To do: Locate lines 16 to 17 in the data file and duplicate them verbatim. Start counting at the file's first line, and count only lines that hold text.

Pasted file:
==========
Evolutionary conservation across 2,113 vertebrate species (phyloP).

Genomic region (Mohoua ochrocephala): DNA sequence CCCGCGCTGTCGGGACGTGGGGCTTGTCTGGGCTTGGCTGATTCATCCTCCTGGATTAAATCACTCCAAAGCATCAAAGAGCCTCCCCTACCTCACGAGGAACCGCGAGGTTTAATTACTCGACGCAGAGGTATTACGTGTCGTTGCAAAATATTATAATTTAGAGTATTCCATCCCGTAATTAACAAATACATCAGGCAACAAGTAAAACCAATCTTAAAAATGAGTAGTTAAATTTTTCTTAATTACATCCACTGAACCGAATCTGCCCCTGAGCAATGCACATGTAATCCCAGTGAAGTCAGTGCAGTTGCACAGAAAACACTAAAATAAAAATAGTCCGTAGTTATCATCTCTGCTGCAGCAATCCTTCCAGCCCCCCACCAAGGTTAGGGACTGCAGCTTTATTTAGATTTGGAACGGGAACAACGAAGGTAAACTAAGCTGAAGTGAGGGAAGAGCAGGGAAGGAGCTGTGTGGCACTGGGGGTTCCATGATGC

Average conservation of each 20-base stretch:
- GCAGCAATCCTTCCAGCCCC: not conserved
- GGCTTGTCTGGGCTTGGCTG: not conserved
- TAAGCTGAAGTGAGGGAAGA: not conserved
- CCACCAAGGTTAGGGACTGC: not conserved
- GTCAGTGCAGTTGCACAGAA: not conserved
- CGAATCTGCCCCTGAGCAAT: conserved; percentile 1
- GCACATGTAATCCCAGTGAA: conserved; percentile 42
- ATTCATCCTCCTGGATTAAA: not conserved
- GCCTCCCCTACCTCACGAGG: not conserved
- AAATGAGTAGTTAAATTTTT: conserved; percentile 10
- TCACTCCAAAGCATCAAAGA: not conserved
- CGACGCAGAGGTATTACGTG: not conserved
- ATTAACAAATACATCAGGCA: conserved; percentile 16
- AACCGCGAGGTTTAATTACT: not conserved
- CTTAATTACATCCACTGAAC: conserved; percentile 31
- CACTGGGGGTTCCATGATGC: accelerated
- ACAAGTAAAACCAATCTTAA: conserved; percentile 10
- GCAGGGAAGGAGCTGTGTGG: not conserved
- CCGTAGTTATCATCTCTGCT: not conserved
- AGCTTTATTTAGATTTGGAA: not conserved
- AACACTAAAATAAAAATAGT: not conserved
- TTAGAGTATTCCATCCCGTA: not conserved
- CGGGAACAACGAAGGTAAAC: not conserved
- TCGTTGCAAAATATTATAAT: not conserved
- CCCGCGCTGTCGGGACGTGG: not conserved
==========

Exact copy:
- ATTAACAAATACATCAGGCA: conserved; percentile 16
- AACCGCGAGGTTTAATTACT: not conserved